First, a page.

Tucked away in the corner of the world, Aotearoa has always been a somewhat elusive destination that has required most travellers to endure hours of flying and multiple layovers to get here.
When the pandemic hit, this reputation was only strengthened as New Zealand became infamous for having some of the strictest borders measures in the world.
It makes sense then, that when Covid-19 Response Minister Chris Hipkins announced plans to ease these measures and enable MIQ-free travel, people were desperate to know if they made the cut.
The three-phase approach
On November 24, Hipkins announced a three-phase approach that would allow certain groups to travel in and out of New Zealand.
From January 17, 2022, fully vaccinated Kiwis and other eligible travellers can travel from Australia without needing to go through MIQ. Instead, they can self-isolate for seven days.
From February 13, fully vaccinated Kiwis and other eligible travellers can return to New Zealand from all other countries and self-isolate.
Finally, from April 30 onwards, all fully vaccinated individuals can travel to New Zealand.
At a glance, phase three seems clear; if you've had two jabs, you can travel in and out of New Zealand.
What seems a little less obvious, is who is included in phases one and two.
Who is included in phases one and two of New Zealand's reopening?
According to a Covid-19 Group spokesperson, 'fully vaccinated Kiwis and other eligible travellers' can be separated into three groups:
-New Zealand citizens
-Residence-class visa holders
-Other travellers eligible to enter New Zealand under current border settings
The question then becomes, who is currently eligible to enter New Zealand under the border settings?
Who is an 'eligible traveller'?
Immigration New Zealand states that those able to come to New Zealand without needing special approval include:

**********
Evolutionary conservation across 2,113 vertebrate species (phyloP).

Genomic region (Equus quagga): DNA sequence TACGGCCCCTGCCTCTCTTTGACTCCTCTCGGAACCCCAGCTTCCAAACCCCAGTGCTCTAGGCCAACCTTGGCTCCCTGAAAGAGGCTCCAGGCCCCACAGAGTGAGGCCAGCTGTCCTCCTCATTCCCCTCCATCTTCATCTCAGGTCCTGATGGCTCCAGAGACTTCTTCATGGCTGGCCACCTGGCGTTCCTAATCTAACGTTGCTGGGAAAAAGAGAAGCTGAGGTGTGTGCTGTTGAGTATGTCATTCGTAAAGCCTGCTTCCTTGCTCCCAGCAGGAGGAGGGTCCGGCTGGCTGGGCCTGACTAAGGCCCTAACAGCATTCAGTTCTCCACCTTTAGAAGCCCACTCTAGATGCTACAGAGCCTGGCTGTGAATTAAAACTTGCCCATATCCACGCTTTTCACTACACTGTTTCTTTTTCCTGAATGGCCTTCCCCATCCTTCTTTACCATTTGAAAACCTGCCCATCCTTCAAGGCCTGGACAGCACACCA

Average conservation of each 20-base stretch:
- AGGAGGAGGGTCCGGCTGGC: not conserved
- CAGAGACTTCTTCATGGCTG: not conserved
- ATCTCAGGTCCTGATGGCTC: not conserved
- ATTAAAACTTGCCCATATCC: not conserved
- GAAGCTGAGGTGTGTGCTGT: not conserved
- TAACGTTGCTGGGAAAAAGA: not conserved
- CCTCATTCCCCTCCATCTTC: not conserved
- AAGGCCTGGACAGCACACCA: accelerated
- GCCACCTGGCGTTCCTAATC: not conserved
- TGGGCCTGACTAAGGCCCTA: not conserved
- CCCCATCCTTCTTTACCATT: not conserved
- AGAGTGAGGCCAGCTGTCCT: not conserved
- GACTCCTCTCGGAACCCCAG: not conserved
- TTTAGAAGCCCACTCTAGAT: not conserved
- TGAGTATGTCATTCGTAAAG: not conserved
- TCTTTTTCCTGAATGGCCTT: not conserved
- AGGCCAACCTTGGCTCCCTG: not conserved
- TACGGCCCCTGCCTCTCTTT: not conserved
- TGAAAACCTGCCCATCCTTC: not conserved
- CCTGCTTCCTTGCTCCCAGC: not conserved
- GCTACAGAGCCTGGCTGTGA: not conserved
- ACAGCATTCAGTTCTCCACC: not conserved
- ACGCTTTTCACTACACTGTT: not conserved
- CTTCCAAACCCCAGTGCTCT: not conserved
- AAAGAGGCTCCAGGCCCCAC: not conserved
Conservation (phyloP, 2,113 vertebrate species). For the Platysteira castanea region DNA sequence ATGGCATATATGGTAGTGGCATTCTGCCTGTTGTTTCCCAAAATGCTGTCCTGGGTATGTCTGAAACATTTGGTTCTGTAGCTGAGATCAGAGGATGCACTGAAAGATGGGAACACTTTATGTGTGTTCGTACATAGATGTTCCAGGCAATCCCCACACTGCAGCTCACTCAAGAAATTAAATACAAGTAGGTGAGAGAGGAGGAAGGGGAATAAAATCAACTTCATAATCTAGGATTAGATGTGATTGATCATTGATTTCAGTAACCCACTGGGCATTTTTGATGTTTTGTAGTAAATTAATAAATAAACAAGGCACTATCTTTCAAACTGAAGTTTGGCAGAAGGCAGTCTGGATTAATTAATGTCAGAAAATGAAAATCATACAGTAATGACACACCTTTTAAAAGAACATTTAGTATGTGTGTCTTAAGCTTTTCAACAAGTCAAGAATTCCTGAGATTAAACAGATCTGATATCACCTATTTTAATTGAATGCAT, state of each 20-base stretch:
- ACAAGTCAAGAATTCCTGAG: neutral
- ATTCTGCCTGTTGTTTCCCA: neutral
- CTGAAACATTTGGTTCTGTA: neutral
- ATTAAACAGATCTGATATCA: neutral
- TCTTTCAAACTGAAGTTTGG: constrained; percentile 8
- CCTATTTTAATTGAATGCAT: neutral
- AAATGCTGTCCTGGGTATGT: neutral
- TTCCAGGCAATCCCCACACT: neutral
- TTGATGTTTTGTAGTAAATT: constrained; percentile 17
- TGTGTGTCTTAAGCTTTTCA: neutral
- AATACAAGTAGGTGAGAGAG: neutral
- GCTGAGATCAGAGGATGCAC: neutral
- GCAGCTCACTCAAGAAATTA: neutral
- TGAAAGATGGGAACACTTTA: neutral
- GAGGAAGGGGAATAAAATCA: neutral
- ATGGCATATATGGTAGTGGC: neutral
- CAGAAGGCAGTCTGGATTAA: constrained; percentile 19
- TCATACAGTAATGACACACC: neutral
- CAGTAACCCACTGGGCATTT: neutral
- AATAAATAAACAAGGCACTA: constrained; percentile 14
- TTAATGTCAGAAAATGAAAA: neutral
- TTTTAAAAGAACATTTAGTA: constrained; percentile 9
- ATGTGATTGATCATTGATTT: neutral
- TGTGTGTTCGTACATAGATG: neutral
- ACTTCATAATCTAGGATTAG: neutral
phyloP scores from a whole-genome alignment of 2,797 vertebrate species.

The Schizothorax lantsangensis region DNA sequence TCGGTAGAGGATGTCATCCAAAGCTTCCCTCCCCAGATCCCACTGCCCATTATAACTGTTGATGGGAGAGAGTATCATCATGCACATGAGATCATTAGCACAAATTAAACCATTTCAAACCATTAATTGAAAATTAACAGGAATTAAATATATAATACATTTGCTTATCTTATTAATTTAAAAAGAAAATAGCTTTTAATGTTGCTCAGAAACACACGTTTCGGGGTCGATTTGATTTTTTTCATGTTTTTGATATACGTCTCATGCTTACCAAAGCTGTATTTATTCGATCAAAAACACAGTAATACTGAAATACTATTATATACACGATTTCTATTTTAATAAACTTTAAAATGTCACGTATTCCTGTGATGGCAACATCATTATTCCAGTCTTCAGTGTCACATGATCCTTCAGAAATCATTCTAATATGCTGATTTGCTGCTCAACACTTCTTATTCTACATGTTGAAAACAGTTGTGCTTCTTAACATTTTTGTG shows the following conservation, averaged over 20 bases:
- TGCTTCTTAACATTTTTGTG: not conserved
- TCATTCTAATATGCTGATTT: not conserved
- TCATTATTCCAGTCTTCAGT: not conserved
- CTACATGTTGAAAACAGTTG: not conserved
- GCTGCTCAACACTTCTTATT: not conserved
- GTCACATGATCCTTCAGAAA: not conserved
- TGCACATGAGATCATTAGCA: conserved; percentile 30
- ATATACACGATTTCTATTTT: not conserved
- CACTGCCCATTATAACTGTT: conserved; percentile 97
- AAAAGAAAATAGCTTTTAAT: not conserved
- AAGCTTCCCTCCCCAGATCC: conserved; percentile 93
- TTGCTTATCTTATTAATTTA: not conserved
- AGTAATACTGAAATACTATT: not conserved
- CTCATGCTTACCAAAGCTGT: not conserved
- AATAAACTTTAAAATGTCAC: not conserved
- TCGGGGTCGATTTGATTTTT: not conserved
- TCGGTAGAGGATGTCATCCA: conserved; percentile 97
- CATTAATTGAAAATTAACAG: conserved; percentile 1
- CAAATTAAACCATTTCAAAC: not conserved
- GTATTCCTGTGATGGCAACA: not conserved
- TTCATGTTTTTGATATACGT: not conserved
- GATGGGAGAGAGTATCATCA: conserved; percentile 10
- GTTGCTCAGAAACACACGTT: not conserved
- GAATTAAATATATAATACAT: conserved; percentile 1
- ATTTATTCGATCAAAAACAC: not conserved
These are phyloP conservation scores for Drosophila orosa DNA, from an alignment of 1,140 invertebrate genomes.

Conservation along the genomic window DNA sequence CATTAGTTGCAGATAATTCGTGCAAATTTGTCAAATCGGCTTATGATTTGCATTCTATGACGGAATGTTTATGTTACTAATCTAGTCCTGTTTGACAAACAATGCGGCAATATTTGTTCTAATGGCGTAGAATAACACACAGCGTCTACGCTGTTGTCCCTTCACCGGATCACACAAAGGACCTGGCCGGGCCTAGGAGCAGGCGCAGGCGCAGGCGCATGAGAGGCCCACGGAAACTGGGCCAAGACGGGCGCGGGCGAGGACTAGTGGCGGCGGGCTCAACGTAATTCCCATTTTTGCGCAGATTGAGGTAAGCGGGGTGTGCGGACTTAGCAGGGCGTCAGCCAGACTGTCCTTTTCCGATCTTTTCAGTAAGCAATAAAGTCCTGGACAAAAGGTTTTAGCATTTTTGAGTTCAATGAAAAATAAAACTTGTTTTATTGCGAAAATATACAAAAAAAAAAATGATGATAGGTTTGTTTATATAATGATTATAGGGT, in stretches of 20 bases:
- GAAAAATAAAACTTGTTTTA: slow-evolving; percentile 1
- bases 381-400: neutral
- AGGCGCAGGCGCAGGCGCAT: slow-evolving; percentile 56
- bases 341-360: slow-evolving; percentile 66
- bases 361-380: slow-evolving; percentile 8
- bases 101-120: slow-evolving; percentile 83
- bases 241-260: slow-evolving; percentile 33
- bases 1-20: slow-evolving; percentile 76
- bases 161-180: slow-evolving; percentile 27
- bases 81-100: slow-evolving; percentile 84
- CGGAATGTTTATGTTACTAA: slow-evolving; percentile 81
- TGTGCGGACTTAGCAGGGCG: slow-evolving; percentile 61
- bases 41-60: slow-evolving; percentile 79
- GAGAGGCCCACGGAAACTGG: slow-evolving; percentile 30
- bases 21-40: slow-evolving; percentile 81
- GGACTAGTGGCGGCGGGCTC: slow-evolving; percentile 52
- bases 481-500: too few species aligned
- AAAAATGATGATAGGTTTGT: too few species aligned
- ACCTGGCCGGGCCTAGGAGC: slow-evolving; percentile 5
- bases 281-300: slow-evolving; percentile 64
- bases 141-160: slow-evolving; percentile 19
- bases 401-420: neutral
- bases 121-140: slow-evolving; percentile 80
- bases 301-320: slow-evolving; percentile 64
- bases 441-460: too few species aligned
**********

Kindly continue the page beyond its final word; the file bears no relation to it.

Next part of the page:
- New Zealand citizens and permanent resident visa holders
- The partner or dependent child of a New Zealand citizen or permanent resident, if your visa is based on this relationship
- Australian citizens or permanent residents who ordinarily live in New Zealand
- Eligible travellers from the Cook Islands and Niue
- A diplomat who holds a post in New Zealand
Partners and Children
The Covid-19 spokesperson went on to clarify the protocol for Kiwis and their partners and children.
"New Zealand citizens and residence class visa holders and their partners and/or dependent children arriving from Australia from January 17 2022, and other countries from February 14 2022, will not have to go into MIQ," they said.
"If an Australian partner can currently book a MIQ spot without having to apply for an exemption, then no MIQ will be required."
A 'dependent child', according to Immigration New Zealand, must be younger than 20 if they have a temporary visa, or younger than 25 if they have a resident visa.
If this is the case, said the Covid-19 Group spokesperson, they can follow the same path as their parents, which means no MIQ is needed.
Australian citizens or permanent residents who live in New Zealand
If you are an Australian citizen or permanent resident, you will be included in phases one and two.
Aussies hoping to use this as a loophole are out of luck as you will need to provide documentation proving New Zealand residency at check-in. This could be proof of tax residency, property utility bills or proof of employment and will be analysed by Immigration New Zealand before you can board the flight
Australians who do not fit the above categories may be still be considered eligible if they have a reason to travel that Immigration New Zealand deems 'critical'. See the Immigration New Zealand website for the full list.